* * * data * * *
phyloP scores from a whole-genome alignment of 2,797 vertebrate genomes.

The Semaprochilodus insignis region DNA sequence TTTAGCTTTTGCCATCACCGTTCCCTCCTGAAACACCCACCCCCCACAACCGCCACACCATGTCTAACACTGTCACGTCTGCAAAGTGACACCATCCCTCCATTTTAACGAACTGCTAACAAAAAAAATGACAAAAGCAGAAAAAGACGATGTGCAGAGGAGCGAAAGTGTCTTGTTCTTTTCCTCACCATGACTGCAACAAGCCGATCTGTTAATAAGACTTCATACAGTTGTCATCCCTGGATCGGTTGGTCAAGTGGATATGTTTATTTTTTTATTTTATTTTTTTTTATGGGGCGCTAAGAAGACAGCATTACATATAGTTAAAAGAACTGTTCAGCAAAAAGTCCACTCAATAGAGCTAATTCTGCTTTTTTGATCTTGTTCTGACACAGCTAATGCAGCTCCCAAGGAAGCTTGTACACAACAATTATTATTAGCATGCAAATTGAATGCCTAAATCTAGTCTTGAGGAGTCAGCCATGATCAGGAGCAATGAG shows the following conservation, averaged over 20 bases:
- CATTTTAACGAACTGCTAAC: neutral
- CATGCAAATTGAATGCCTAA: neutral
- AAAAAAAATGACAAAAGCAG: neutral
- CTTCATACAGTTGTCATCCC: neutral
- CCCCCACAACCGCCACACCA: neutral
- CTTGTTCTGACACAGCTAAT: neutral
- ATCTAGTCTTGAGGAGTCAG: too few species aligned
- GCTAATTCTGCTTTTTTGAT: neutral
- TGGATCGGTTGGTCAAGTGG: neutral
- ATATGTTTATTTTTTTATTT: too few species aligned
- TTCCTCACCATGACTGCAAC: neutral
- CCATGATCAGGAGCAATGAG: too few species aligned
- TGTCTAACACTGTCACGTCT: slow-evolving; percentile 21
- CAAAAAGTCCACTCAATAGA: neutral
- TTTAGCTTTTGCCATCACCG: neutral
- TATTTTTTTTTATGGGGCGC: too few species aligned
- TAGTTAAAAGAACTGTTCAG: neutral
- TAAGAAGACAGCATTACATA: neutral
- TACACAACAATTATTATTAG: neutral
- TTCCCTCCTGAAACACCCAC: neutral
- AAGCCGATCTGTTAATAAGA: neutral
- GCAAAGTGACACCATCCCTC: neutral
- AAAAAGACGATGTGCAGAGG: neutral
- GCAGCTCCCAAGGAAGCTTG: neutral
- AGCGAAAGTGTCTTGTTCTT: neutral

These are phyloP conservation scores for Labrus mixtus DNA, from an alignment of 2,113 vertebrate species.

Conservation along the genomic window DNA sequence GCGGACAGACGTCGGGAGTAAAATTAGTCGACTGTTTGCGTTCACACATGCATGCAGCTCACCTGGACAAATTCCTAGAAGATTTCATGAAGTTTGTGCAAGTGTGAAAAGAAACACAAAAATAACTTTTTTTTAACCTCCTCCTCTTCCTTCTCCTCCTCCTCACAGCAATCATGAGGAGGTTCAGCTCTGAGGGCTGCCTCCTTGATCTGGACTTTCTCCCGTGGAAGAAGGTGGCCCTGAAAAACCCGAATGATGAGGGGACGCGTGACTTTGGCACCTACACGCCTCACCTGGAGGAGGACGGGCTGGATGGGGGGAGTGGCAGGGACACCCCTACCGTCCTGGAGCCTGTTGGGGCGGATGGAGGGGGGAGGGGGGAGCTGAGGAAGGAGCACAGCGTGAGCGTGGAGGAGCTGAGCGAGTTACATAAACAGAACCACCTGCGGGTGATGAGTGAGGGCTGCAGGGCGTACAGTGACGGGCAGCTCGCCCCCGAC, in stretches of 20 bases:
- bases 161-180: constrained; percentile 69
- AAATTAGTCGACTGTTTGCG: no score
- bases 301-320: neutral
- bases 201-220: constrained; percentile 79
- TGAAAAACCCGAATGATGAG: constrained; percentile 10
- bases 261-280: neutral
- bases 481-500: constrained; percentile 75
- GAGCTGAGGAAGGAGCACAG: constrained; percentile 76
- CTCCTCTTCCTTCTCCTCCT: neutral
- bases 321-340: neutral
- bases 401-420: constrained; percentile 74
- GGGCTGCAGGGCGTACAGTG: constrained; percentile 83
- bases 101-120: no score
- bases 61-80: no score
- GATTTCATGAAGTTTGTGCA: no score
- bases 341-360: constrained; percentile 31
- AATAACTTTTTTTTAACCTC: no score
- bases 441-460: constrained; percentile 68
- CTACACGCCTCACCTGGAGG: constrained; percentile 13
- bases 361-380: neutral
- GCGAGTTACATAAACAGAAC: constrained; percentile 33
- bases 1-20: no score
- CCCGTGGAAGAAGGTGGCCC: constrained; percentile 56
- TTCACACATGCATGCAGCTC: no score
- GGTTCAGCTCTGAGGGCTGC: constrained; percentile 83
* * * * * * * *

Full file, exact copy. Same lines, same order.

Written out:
phyloP scores from a whole-genome alignment of 2,797 vertebrate genomes.

The Semaprochilodus insignis region DNA sequence TTTAGCTTTTGCCATCACCGTTCCCTCCTGAAACACCCACCCCCCACAACCGCCACACCATGTCTAACACTGTCACGTCTGCAAAGTGACACCATCCCTCCATTTTAACGAACTGCTAACAAAAAAAATGACAAAAGCAGAAAAAGACGATGTGCAGAGGAGCGAAAGTGTCTTGTTCTTTTCCTCACCATGACTGCAACAAGCCGATCTGTTAATAAGACTTCATACAGTTGTCATCCCTGGATCGGTTGGTCAAGTGGATATGTTTATTTTTTTATTTTATTTTTTTTTATGGGGCGCTAAGAAGACAGCATTACATATAGTTAAAAGAACTGTTCAGCAAAAAGTCCACTCAATAGAGCTAATTCTGCTTTTTTGATCTTGTTCTGACACAGCTAATGCAGCTCCCAAGGAAGCTTGTACACAACAATTATTATTAGCATGCAAATTGAATGCCTAAATCTAGTCTTGAGGAGTCAGCCATGATCAGGAGCAATGAG shows the following conservation, averaged over 20 bases:
- CATTTTAACGAACTGCTAAC: neutral
- CATGCAAATTGAATGCCTAA: neutral
- AAAAAAAATGACAAAAGCAG: neutral
- CTTCATACAGTTGTCATCCC: neutral
- CCCCCACAACCGCCACACCA: neutral
- CTTGTTCTGACACAGCTAAT: neutral
- ATCTAGTCTTGAGGAGTCAG: too few species aligned
- GCTAATTCTGCTTTTTTGAT: neutral
- TGGATCGGTTGGTCAAGTGG: neutral
- ATATGTTTATTTTTTTATTT: too few species aligned
- TTCCTCACCATGACTGCAAC: neutral
- CCATGATCAGGAGCAATGAG: too few species aligned
- TGTCTAACACTGTCACGTCT: slow-evolving; percentile 21
- CAAAAAGTCCACTCAATAGA: neutral
- TTTAGCTTTTGCCATCACCG: neutral
- TATTTTTTTTTATGGGGCGC: too few species aligned
- TAGTTAAAAGAACTGTTCAG: neutral
- TAAGAAGACAGCATTACATA: neutral
- TACACAACAATTATTATTAG: neutral
- TTCCCTCCTGAAACACCCAC: neutral
- AAGCCGATCTGTTAATAAGA: neutral
- GCAAAGTGACACCATCCCTC: neutral
- AAAAAGACGATGTGCAGAGG: neutral
- GCAGCTCCCAAGGAAGCTTG: neutral
- AGCGAAAGTGTCTTGTTCTT: neutral

These are phyloP conservation scores for Labrus mixtus DNA, from an alignment of 2,113 vertebrate species.

Conservation along the genomic window DNA sequence GCGGACAGACGTCGGGAGTAAAATTAGTCGACTGTTTGCGTTCACACATGCATGCAGCTCACCTGGACAAATTCCTAGAAGATTTCATGAAGTTTGTGCAAGTGTGAAAAGAAACACAAAAATAACTTTTTTTTAACCTCCTCCTCTTCCTTCTCCTCCTCCTCACAGCAATCATGAGGAGGTTCAGCTCTGAGGGCTGCCTCCTTGATCTGGACTTTCTCCCGTGGAAGAAGGTGGCCCTGAAAAACCCGAATGATGAGGGGACGCGTGACTTTGGCACCTACACGCCTCACCTGGAGGAGGACGGGCTGGATGGGGGGAGTGGCAGGGACACCCCTACCGTCCTGGAGCCTGTTGGGGCGGATGGAGGGGGGAGGGGGGAGCTGAGGAAGGAGCACAGCGTGAGCGTGGAGGAGCTGAGCGAGTTACATAAACAGAACCACCTGCGGGTGATGAGTGAGGGCTGCAGGGCGTACAGTGACGGGCAGCTCGCCCCCGAC, in stretches of 20 bases:
- bases 161-180: constrained; percentile 69
- AAATTAGTCGACTGTTTGCG: no score
- bases 301-320: neutral
- bases 201-220: constrained; percentile 79
- TGAAAAACCCGAATGATGAG: constrained; percentile 10
- bases 261-280: neutral
- bases 481-500: constrained; percentile 75
- GAGCTGAGGAAGGAGCACAG: constrained; percentile 76
- CTCCTCTTCCTTCTCCTCCT: neutral
- bases 321-340: neutral
- bases 401-420: constrained; percentile 74
- GGGCTGCAGGGCGTACAGTG: constrained; percentile 83
- bases 101-120: no score
- bases 61-80: no score
- GATTTCATGAAGTTTGTGCA: no score
- bases 341-360: constrained; percentile 31
- AATAACTTTTTTTTAACCTC: no score
- bases 441-460: constrained; percentile 68
- CTACACGCCTCACCTGGAGG: constrained; percentile 13
- bases 361-380: neutral
- GCGAGTTACATAAACAGAAC: constrained; percentile 33
- bases 1-20: no score
- CCCGTGGAAGAAGGTGGCCC: constrained; percentile 56
- TTCACACATGCATGCAGCTC: no score
- GGTTCAGCTCTGAGGGCTGC: constrained; percentile 83